New Dosing for Lunesta Cuts Next-day "Hangover" Effect

Recommended starting dose of the sleep aid Lunesta (eszopiclone) is now 1 mg, and reflects new findings that higher doses cause "hangover" effect—impaired large motor skills and memory.  Unlike similar action taken to reduce medication side effects of Ambien, the dosage reduction is recommended in both men and women with insomnia.

Following reports of a "hangover" effect—memory loss, lack of coordination, and impaired driving skills—after taking Lunesta (eszopiclone), the Food and Drug Administration (FDA) requested the manufacturer of the sleep aid  to change the drug label and lower the current recommended starting dose.

According to the FDA, "data show that eszopiclone levels in some patients may be high enough the morning after use to impair activities that require alertness, including driving, even if they feel fully awake."

Taken at bedtime, the recommended starting dose of Lunesta "has been decreased from 2 mg to 1 mg for both men and women" to reduce medication side effects. "The 1 mg dose can be increased to 2 mg or 3 mg if needed, but the higher doses are more likely to result in next-day impairment of driving and other activities that require full alertness. Using lower doses means less drug will remain in the body in the morning hours," noted the agency in a safety alert sent to doctors.

“To help ensure patient safety, health care professionals should prescribe, and patients should take, the lowest dose of a sleep medicine that effectively treats their insomnia,” said Ellis Unger, MD, director, Office of Drug Evaluation I in the FDA's Center for Drug Evaluation and Research. “Recently, data from clinical trials and other types of studies have become available, which allowed the FDA to better characterize the risk of next-morning impairment with sleep drugs.”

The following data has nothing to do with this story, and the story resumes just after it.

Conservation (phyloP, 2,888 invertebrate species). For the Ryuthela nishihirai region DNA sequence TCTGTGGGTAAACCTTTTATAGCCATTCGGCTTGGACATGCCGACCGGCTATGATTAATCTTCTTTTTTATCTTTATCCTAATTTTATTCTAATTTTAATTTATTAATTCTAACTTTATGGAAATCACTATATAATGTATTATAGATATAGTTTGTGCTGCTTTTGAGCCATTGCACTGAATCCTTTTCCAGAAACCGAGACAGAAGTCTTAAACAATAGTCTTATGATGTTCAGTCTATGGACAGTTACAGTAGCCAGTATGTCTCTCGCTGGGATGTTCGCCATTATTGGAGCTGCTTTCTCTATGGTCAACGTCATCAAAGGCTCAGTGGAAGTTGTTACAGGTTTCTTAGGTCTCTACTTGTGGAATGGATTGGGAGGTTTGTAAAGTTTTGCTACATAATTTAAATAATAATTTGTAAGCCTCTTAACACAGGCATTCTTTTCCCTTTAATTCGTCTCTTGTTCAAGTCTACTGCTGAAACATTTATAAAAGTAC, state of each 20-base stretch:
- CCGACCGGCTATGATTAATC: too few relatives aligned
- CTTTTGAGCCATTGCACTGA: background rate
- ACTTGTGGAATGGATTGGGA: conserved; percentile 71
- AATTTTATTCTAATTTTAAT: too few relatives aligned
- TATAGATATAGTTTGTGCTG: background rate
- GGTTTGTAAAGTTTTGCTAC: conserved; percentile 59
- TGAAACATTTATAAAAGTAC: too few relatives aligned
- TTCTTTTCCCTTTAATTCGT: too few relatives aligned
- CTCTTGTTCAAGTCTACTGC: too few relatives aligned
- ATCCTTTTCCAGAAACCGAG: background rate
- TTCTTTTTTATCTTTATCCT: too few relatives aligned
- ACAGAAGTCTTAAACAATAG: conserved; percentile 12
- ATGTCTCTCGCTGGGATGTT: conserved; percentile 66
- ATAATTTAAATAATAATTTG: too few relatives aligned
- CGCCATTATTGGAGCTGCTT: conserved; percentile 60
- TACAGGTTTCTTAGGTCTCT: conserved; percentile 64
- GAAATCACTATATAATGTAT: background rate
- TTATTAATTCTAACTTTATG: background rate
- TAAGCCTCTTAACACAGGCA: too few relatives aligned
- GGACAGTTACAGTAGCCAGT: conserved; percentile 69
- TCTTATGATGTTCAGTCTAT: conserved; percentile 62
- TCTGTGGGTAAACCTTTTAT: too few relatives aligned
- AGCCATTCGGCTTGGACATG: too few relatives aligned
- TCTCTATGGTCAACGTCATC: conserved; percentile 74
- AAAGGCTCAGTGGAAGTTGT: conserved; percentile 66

Why the Dosage Change

The FDA took action following the results of a post-marketing study.  The study showed that when people took 3 mg of Lunesta,  the next-morning they had "severe psychomotor and memory impairment in both men and women 7.5 hours after taking the drug." The researchers who conducted the study said that doses can cause impairment to driving skills, memory, and coordination as long as 11 hours after the drug is taken. Despite these long-lasting effects, patients were often unaware they were impaired.

This dosage reduction comes after similar action by the FDA in January 2013, when it requested dose reduction for products containing the popular sleep aid zolpidem (Ambien and Ambien CR). In that case, however, next-day impairment was found only in women taking the recommended dose. The FDA recommended that manufacturers lower the dose of Ambien by half in women. 

Pain and Sleep

Many patients with acute and chronic pain have trouble failing asleep and, once asleep, staying asleep. The more pain, the more sleep disturbances, and vice versa. Therefore, many doctors treating patients with chronic pain will evaluate the patient for signs and symptoms of insomnia: patient's daytime function, overall health, and sleep quality. The next step is to eliminate any habits (like caffeine intake, watching TV in bed, frequent napping) or medications (certain medication can cause insomnia) that may be causing sleep problems.  

The main goals of treating insomnia include improving sleep time and quality and reducing daytime impairment. If your doctor recommends a sleep aid or medication, be aware that daytime drowsiness is listed as a common side effect for all insomnia drugs, along with warnings that people may still feel drowsy the next day after taking one of these products. "The FDA is continuing to evaluate the risk of impaired mental alertness with the entire class of sleep drugs, including over-the-counter drugs, and will update the public as new information becomes available," noted the press release.

What Patients Should Do

Patients currently taking the 2 mg and 3 mg doses of Lunesta should contact their health care professional to ask for instructions on how to continue to take their medicine safely at a dose that is best for them.

Updated on: 05/19/14